Today, Noah is a Sophomore in high school and her youngest, Moriah, is 8. Kippley returned to full time work off the farm in 2021 when she accepted the position to serve as Brown County Fair and Park Manager. Unique to other South Dakota fairs, the Brown County Fair does not charge admission. It is among the largest fairs in the state, welcoming about 280,000 visitors.
Reflecting on her decision to return to work off the farm, Kippley said she knew her kids were old enough because her mom, Linda Hansen made the decision to work off the farm when she was about Moriah’s age.
“They know that no matter how busy we are, they are always our priority,” Kippley said.
Carleyn Petersen, Ranch Mom, Parade
Moving from Aberdeen to her husband, Cole’s family ranch 17 miles east of Eagle Butte was a bit of a shock at first for Carleyn Petersen.
“When I helped my husband with branding for the first time, at the end of the day I was like, “Whew! I am glad that is done.” He said, “we have four days left.” But I would not change living out here for the world. I love what I do as a stay-at-home rancher’s wife,’” Petersen said.
The location of the ranch is among the many things Petersen appreciates.
“I love looking out into the fields and not seeing any neighbors. And I don’t have to tell my kids to be quiet because of the neighbors,” Petersen said. “I get to take my kids on adventures city people don’t get to do.”
Nearly every day Petersen takes her children: Patricia, 8, Zachary, 6 and Lizzie, 3 to visit one of the many ranch dams.
“In the winter we go look at how much ice is on the dam and sled down the hills. Patricia has a name for every dam,” said Petersen, listing off some of the names: Bever dam, Heart dam, Mr. Turtle’s dam and Shapes dam.
Being a mom is what Petersen said she always wanted to do. “I love everything about being a mom,” Petersen said. “From going to see them at their school concerts, to changing those poopy diapers. And the fact that I get to live out here and let my kids run and explore.”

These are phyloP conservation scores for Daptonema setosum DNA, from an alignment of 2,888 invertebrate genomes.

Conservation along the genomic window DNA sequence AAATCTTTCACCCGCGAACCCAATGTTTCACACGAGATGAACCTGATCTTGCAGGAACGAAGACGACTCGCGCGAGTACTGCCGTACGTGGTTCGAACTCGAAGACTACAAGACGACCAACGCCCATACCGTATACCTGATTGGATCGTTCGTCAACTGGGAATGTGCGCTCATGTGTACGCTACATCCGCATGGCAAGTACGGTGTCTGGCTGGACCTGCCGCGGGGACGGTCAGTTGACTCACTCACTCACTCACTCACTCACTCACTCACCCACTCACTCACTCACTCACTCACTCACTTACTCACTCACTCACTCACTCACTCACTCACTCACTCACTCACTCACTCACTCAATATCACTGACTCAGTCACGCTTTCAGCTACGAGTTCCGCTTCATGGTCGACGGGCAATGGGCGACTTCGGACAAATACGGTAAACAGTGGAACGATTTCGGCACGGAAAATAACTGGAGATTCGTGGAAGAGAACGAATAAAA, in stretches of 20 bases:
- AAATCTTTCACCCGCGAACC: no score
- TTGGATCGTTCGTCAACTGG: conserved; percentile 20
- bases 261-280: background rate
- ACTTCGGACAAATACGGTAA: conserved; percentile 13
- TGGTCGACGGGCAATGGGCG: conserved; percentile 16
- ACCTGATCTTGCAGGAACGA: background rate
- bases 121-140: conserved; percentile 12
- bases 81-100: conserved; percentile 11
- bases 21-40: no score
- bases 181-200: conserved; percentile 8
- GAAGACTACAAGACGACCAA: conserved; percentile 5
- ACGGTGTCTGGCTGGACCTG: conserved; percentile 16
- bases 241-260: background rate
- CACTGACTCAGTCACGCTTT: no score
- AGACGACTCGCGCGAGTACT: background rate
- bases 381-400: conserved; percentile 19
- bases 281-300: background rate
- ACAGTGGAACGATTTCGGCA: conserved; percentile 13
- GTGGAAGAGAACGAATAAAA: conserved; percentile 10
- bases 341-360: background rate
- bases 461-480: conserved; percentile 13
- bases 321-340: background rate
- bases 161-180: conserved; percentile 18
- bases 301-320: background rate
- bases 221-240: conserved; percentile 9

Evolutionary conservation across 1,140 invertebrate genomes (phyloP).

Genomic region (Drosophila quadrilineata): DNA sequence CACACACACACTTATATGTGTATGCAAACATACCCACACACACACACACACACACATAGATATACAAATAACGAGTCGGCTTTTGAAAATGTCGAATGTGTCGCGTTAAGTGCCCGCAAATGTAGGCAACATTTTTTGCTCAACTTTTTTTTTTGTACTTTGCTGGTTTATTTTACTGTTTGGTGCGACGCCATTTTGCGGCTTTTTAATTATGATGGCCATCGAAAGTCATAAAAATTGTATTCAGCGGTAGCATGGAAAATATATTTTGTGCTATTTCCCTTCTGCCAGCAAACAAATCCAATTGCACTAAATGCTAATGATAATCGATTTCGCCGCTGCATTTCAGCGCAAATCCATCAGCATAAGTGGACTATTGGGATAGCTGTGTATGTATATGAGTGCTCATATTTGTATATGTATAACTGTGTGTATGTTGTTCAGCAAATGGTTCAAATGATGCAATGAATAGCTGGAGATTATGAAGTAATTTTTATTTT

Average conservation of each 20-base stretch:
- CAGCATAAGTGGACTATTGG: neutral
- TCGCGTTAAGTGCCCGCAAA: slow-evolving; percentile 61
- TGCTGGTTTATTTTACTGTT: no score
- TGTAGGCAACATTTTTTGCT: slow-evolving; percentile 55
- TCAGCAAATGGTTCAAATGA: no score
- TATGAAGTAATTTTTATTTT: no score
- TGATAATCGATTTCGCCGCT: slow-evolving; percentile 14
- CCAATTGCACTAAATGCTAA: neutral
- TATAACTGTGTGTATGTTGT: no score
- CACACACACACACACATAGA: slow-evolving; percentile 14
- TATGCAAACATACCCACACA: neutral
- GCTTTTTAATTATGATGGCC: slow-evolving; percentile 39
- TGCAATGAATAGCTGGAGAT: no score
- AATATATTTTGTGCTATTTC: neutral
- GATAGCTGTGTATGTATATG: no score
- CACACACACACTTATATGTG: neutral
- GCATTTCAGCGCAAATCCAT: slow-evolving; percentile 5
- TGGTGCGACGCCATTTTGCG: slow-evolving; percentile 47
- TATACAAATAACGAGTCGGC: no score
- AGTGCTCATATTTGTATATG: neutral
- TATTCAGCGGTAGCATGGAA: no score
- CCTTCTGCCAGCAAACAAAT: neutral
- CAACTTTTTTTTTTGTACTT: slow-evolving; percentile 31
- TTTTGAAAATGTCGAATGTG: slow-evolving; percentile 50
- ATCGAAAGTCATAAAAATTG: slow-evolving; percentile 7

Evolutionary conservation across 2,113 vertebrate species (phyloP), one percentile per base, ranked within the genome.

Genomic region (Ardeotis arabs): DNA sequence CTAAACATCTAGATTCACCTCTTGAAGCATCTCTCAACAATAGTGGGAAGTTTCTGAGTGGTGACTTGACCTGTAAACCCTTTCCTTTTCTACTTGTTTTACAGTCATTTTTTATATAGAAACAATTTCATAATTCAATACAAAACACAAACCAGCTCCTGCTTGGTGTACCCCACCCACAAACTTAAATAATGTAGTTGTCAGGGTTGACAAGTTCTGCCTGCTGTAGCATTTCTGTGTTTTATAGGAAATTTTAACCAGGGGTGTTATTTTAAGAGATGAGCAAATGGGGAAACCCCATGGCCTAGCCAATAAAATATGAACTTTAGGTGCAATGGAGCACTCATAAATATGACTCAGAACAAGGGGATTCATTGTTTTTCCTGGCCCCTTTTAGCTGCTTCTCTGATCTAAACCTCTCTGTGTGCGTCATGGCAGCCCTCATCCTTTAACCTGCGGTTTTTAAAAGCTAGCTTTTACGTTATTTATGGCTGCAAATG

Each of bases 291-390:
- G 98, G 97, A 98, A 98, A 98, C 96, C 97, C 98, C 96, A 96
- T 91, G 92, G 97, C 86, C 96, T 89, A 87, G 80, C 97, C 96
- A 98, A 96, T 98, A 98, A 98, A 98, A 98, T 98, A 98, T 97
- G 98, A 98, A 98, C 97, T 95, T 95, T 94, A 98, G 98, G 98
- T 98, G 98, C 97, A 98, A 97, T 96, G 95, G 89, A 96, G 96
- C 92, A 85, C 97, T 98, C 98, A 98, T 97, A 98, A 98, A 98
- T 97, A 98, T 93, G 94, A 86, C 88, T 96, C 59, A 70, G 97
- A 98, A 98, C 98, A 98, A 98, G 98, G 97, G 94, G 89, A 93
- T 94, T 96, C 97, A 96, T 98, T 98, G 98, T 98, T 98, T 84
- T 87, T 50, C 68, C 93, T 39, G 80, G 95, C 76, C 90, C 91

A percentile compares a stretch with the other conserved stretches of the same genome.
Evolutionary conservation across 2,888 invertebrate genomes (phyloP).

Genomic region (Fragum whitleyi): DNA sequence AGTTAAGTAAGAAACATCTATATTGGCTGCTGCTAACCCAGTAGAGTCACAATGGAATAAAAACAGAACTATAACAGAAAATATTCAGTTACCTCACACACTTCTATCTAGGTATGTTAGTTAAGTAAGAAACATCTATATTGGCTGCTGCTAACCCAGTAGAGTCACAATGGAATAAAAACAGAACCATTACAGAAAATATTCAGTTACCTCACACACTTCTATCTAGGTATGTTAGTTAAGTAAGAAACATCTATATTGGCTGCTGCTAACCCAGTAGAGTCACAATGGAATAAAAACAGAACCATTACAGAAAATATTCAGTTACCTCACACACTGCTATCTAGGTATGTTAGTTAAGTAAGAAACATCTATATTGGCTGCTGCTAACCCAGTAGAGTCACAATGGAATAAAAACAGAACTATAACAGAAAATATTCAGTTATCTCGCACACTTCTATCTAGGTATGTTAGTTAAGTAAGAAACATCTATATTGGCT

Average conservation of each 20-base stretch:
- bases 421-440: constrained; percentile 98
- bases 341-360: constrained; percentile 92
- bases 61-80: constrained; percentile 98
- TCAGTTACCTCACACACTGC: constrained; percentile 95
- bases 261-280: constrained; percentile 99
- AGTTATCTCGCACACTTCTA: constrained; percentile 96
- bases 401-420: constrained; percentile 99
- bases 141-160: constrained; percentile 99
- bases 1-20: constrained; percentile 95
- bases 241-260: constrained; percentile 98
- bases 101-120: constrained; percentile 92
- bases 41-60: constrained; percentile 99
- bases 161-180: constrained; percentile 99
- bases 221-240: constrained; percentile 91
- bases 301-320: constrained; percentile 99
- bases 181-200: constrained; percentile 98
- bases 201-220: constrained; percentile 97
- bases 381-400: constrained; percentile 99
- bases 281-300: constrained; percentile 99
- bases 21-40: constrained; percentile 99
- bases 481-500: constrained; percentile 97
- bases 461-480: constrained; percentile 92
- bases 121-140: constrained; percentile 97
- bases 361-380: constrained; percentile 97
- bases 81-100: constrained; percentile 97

Petersen said going on adventures with her children comes naturally because this is how her mom was when she was growing up.
“My mom was always right next to me when I was learning new things. So, I like to be with my kids as they explore,” she said. “It’s amazing to see their eyes light up at the simplest things – it’s a rock, but it’s a dinosaur egg to my son or a gem to my daughter.”
During haying season, Petersen takes the kids on “camping trips,” parking their camper next to a hay field.
“We sleep there and then my husband, mother-in-law and I each take a different one with us when we start haying the next day. The kids love it.”
This is not to say that being a fulltime mom to three children eight-years-old and younger is always fun and games.
“Once 6:15 a.m. hits and I wake up the kids for school, it gets pretty chaotic around here.”
Petersen credits her early morning coffee and devotion with helping her take everything in stride.
“I get up around 5:30 and take time for my morning coffee and devotions. It is a great time to reflect on the previous day and the good Word helps me throughout the day.”
She added that sharing a yard with grandparents helps too.
“My mother-in-law is really great and helps watch the kids if I need to go out and help Cole pull a calf or something.”